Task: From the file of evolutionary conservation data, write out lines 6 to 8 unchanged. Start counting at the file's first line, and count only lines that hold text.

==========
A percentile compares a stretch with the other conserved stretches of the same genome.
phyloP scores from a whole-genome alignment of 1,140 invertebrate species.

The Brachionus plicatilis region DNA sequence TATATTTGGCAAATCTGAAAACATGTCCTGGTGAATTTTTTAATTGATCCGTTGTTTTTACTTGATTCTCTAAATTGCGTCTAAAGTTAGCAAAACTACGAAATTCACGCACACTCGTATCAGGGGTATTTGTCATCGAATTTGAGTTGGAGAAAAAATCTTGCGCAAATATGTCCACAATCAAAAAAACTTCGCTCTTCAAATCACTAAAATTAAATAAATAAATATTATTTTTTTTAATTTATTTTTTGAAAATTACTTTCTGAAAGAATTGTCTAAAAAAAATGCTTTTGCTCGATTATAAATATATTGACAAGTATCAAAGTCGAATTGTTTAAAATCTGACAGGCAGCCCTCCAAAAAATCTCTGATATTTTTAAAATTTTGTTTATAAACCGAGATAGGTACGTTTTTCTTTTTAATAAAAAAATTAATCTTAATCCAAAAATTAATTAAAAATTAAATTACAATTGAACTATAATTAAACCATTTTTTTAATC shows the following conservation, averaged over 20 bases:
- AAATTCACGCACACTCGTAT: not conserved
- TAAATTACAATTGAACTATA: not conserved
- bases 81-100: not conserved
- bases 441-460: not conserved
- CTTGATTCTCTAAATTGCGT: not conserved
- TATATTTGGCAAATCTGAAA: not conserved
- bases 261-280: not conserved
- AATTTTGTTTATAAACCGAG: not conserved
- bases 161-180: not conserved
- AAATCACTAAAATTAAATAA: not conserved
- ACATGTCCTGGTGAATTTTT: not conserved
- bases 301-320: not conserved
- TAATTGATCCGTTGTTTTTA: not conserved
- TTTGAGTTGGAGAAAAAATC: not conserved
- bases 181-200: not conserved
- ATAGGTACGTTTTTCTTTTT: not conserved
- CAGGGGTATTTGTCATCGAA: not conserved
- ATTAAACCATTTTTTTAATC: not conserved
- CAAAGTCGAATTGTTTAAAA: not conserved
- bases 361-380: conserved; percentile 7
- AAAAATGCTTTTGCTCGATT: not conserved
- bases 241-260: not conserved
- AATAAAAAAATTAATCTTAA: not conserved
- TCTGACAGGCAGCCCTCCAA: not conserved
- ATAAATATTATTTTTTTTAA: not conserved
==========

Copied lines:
- bases 81-100: not conserved
- bases 441-460: not conserved
- CTTGATTCTCTAAATTGCGT: not conserved